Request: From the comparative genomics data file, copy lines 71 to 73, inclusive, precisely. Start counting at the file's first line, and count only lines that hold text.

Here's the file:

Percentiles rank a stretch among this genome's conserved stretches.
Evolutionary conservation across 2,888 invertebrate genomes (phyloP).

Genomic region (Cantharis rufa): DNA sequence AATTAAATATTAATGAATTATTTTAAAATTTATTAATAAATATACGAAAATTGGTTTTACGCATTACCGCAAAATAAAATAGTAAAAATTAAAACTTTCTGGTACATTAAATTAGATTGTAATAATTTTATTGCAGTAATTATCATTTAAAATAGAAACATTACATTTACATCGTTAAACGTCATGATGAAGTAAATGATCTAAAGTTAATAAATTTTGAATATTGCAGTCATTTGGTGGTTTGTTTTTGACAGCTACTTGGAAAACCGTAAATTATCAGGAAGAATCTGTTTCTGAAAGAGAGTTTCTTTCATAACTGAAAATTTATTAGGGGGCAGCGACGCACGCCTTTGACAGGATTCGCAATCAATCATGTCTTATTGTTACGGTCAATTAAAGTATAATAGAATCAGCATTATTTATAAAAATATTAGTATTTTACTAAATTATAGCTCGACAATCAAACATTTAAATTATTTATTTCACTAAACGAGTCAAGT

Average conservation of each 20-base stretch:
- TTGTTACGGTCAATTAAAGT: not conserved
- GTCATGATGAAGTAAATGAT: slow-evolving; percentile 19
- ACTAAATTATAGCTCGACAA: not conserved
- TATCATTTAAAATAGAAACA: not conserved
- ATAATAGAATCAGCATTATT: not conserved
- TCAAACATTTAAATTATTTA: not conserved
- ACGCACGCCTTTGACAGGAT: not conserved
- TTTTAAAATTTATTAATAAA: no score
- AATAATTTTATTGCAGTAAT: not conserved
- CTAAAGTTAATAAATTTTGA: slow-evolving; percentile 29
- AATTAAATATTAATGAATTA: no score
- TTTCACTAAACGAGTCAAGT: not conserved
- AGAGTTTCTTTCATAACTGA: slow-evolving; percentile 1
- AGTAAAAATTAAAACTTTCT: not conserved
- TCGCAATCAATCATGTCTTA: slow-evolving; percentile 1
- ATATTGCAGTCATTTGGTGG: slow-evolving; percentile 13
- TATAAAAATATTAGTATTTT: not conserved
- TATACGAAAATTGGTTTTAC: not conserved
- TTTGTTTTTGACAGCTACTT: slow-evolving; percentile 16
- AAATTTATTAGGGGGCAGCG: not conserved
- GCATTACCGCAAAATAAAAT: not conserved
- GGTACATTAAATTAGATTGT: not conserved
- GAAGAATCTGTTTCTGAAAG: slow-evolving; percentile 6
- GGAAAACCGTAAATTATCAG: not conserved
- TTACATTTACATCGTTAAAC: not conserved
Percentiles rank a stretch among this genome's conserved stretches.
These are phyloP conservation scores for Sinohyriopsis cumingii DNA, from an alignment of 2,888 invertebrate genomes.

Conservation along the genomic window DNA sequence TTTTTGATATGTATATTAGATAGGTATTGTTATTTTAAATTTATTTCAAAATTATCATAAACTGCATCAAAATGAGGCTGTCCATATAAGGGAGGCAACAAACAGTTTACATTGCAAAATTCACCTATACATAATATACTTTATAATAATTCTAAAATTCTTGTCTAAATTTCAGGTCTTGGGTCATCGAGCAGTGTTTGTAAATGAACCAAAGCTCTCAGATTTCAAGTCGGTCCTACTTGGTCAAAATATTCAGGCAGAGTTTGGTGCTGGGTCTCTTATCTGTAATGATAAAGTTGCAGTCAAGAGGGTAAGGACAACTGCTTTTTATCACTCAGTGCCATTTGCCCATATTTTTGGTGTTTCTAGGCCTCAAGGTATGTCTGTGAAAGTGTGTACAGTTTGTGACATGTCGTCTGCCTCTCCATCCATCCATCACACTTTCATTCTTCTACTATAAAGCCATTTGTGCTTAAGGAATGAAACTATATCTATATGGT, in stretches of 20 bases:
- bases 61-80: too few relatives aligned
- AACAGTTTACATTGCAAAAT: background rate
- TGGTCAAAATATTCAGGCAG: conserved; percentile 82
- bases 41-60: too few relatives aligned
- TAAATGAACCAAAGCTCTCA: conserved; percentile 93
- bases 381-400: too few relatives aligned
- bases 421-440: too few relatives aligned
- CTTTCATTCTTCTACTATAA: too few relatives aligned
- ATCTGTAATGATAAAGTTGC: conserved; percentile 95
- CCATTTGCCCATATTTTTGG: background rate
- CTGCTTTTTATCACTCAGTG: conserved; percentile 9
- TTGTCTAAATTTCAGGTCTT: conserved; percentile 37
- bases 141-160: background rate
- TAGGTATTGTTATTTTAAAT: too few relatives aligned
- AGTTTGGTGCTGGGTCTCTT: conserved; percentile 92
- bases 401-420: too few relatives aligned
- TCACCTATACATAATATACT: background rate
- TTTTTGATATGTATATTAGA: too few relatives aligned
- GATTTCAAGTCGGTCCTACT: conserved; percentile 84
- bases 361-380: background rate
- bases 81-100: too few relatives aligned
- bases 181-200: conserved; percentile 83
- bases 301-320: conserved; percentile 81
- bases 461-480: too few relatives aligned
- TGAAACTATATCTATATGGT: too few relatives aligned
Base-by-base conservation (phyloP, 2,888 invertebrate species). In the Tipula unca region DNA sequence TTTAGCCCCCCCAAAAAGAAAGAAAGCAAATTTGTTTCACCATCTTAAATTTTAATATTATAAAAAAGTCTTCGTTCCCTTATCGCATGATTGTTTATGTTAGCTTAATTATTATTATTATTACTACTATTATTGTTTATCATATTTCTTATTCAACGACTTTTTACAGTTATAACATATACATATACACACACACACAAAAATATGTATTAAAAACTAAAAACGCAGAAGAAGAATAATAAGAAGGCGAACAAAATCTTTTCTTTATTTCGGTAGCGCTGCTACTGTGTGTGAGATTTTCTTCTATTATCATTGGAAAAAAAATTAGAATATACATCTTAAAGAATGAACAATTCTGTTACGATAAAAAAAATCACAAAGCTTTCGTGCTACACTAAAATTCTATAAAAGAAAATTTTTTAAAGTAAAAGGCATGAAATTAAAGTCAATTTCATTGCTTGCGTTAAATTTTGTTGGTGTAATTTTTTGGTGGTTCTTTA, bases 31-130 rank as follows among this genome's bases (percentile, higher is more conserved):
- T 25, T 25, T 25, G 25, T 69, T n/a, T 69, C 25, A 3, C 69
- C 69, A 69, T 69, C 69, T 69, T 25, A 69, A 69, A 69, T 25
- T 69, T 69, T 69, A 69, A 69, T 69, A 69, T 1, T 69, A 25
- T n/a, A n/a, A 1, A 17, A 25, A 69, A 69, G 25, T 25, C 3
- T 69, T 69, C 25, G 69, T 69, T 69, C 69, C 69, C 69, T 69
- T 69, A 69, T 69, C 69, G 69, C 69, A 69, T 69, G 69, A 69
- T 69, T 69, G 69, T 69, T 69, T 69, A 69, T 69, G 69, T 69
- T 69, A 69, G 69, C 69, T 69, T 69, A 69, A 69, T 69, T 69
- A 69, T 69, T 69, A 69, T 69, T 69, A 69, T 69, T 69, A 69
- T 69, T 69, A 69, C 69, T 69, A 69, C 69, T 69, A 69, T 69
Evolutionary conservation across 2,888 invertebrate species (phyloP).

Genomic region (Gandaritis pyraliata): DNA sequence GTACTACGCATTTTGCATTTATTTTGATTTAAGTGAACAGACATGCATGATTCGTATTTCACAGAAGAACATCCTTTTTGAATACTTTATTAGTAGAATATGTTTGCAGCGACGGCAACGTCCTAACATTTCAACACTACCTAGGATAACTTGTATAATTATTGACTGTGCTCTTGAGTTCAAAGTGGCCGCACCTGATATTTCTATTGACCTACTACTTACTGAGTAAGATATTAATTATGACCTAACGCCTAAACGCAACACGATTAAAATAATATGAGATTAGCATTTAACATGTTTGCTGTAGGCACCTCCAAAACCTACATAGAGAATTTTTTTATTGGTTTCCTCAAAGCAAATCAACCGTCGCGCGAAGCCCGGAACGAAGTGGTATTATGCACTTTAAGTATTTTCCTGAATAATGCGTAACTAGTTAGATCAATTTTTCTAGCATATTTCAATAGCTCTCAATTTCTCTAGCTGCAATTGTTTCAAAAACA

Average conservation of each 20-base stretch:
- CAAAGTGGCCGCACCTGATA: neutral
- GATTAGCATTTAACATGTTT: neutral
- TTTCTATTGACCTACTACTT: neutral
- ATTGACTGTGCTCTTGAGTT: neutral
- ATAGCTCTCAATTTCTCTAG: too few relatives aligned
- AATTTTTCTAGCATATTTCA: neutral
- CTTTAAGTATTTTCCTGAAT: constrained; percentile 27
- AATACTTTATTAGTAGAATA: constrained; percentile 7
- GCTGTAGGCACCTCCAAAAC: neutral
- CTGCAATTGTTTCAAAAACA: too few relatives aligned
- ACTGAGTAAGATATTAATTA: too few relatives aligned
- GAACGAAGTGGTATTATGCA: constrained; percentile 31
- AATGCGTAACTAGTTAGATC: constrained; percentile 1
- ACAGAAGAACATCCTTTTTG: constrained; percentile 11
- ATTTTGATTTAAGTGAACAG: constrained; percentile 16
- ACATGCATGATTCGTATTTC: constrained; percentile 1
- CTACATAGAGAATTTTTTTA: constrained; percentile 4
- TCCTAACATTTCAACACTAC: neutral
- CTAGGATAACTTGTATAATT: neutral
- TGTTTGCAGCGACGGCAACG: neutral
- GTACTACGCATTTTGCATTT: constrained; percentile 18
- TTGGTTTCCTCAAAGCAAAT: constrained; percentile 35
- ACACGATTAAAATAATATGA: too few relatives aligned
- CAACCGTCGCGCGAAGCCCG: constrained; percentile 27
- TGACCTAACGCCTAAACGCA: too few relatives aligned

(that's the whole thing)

Average conservation of each 20-base stretch:
- CAAAGTGGCCGCACCTGATA: neutral
- GATTAGCATTTAACATGTTT: neutral